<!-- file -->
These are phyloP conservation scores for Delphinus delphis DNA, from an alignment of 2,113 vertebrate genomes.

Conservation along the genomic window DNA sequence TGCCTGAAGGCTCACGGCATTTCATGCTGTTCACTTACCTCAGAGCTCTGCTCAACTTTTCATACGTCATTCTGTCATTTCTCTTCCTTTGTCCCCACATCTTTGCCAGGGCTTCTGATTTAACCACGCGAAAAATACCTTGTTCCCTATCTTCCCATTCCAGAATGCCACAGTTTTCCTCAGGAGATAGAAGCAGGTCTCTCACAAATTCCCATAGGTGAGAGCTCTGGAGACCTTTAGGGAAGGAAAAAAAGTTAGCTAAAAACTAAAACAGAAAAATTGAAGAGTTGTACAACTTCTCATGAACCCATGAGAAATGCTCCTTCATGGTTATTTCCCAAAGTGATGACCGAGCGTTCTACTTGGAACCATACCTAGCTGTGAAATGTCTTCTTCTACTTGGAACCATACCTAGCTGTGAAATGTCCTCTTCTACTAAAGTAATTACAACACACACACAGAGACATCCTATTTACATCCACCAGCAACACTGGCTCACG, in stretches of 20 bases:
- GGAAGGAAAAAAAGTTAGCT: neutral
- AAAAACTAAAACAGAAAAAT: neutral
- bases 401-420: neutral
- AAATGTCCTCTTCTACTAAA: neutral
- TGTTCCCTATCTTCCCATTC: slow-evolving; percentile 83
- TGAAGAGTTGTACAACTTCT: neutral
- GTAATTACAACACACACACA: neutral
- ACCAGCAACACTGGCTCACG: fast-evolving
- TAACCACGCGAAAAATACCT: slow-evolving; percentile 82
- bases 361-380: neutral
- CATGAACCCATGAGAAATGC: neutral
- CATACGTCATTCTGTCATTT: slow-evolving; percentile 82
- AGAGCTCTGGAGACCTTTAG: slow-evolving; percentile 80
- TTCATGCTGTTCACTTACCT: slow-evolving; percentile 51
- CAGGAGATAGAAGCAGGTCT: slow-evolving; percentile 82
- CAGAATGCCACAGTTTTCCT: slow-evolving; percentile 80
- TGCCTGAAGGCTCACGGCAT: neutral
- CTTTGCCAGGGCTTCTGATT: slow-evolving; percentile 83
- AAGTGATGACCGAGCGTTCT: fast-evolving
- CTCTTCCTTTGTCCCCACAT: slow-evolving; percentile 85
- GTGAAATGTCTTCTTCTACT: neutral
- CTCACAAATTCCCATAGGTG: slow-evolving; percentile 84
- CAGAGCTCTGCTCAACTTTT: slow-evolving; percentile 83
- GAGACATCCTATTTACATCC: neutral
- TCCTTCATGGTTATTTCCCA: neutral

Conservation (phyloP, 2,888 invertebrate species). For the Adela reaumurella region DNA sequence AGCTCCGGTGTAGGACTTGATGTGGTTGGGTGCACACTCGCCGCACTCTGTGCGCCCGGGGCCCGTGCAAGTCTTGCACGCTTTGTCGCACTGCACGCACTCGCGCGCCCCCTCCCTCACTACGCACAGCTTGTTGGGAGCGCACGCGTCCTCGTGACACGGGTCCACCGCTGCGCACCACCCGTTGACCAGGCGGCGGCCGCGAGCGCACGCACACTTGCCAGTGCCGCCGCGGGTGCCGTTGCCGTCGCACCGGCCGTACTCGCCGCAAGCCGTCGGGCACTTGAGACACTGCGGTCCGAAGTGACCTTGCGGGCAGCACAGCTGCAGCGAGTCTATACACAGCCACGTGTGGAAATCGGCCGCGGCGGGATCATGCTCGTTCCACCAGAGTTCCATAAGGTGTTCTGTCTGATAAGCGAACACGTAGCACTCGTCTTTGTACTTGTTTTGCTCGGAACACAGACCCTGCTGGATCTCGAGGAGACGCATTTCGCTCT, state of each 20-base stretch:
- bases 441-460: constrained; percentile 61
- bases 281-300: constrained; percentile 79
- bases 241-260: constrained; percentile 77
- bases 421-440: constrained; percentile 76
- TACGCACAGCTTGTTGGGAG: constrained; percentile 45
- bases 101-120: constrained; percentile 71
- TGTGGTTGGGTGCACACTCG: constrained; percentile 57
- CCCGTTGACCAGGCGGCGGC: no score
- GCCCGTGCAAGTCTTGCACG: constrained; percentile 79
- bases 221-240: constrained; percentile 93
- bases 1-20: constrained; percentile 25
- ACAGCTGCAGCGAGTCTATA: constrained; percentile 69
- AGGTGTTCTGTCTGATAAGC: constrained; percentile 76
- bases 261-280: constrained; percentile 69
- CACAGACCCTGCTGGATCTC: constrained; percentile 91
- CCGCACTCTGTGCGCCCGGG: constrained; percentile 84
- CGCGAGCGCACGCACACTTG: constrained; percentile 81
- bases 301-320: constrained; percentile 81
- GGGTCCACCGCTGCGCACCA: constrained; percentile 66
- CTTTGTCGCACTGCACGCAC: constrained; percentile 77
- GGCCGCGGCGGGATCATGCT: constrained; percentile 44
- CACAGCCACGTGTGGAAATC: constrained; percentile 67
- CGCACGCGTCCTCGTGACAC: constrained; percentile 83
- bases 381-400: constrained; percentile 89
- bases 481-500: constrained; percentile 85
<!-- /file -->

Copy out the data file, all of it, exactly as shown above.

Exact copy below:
These are phyloP conservation scores for Delphinus delphis DNA, from an alignment of 2,113 vertebrate genomes.

Conservation along the genomic window DNA sequence TGCCTGAAGGCTCACGGCATTTCATGCTGTTCACTTACCTCAGAGCTCTGCTCAACTTTTCATACGTCATTCTGTCATTTCTCTTCCTTTGTCCCCACATCTTTGCCAGGGCTTCTGATTTAACCACGCGAAAAATACCTTGTTCCCTATCTTCCCATTCCAGAATGCCACAGTTTTCCTCAGGAGATAGAAGCAGGTCTCTCACAAATTCCCATAGGTGAGAGCTCTGGAGACCTTTAGGGAAGGAAAAAAAGTTAGCTAAAAACTAAAACAGAAAAATTGAAGAGTTGTACAACTTCTCATGAACCCATGAGAAATGCTCCTTCATGGTTATTTCCCAAAGTGATGACCGAGCGTTCTACTTGGAACCATACCTAGCTGTGAAATGTCTTCTTCTACTTGGAACCATACCTAGCTGTGAAATGTCCTCTTCTACTAAAGTAATTACAACACACACACAGAGACATCCTATTTACATCCACCAGCAACACTGGCTCACG, in stretches of 20 bases:
- GGAAGGAAAAAAAGTTAGCT: neutral
- AAAAACTAAAACAGAAAAAT: neutral
- bases 401-420: neutral
- AAATGTCCTCTTCTACTAAA: neutral
- TGTTCCCTATCTTCCCATTC: slow-evolving; percentile 83
- TGAAGAGTTGTACAACTTCT: neutral
- GTAATTACAACACACACACA: neutral
- ACCAGCAACACTGGCTCACG: fast-evolving
- TAACCACGCGAAAAATACCT: slow-evolving; percentile 82
- bases 361-380: neutral
- CATGAACCCATGAGAAATGC: neutral
- CATACGTCATTCTGTCATTT: slow-evolving; percentile 82
- AGAGCTCTGGAGACCTTTAG: slow-evolving; percentile 80
- TTCATGCTGTTCACTTACCT: slow-evolving; percentile 51
- CAGGAGATAGAAGCAGGTCT: slow-evolving; percentile 82
- CAGAATGCCACAGTTTTCCT: slow-evolving; percentile 80
- TGCCTGAAGGCTCACGGCAT: neutral
- CTTTGCCAGGGCTTCTGATT: slow-evolving; percentile 83
- AAGTGATGACCGAGCGTTCT: fast-evolving
- CTCTTCCTTTGTCCCCACAT: slow-evolving; percentile 85
- GTGAAATGTCTTCTTCTACT: neutral
- CTCACAAATTCCCATAGGTG: slow-evolving; percentile 84
- CAGAGCTCTGCTCAACTTTT: slow-evolving; percentile 83
- GAGACATCCTATTTACATCC: neutral
- TCCTTCATGGTTATTTCCCA: neutral

Conservation (phyloP, 2,888 invertebrate species). For the Adela reaumurella region DNA sequence AGCTCCGGTGTAGGACTTGATGTGGTTGGGTGCACACTCGCCGCACTCTGTGCGCCCGGGGCCCGTGCAAGTCTTGCACGCTTTGTCGCACTGCACGCACTCGCGCGCCCCCTCCCTCACTACGCACAGCTTGTTGGGAGCGCACGCGTCCTCGTGACACGGGTCCACCGCTGCGCACCACCCGTTGACCAGGCGGCGGCCGCGAGCGCACGCACACTTGCCAGTGCCGCCGCGGGTGCCGTTGCCGTCGCACCGGCCGTACTCGCCGCAAGCCGTCGGGCACTTGAGACACTGCGGTCCGAAGTGACCTTGCGGGCAGCACAGCTGCAGCGAGTCTATACACAGCCACGTGTGGAAATCGGCCGCGGCGGGATCATGCTCGTTCCACCAGAGTTCCATAAGGTGTTCTGTCTGATAAGCGAACACGTAGCACTCGTCTTTGTACTTGTTTTGCTCGGAACACAGACCCTGCTGGATCTCGAGGAGACGCATTTCGCTCT, state of each 20-base stretch:
- bases 441-460: constrained; percentile 61
- bases 281-300: constrained; percentile 79
- bases 241-260: constrained; percentile 77
- bases 421-440: constrained; percentile 76
- TACGCACAGCTTGTTGGGAG: constrained; percentile 45
- bases 101-120: constrained; percentile 71
- TGTGGTTGGGTGCACACTCG: constrained; percentile 57
- CCCGTTGACCAGGCGGCGGC: no score
- GCCCGTGCAAGTCTTGCACG: constrained; percentile 79
- bases 221-240: constrained; percentile 93
- bases 1-20: constrained; percentile 25
- ACAGCTGCAGCGAGTCTATA: constrained; percentile 69
- AGGTGTTCTGTCTGATAAGC: constrained; percentile 76
- bases 261-280: constrained; percentile 69
- CACAGACCCTGCTGGATCTC: constrained; percentile 91
- CCGCACTCTGTGCGCCCGGG: constrained; percentile 84
- CGCGAGCGCACGCACACTTG: constrained; percentile 81
- bases 301-320: constrained; percentile 81
- GGGTCCACCGCTGCGCACCA: constrained; percentile 66
- CTTTGTCGCACTGCACGCAC: constrained; percentile 77
- GGCCGCGGCGGGATCATGCT: constrained; percentile 44
- CACAGCCACGTGTGGAAATC: constrained; percentile 67
- CGCACGCGTCCTCGTGACAC: constrained; percentile 83
- bases 381-400: constrained; percentile 89
- bases 481-500: constrained; percentile 85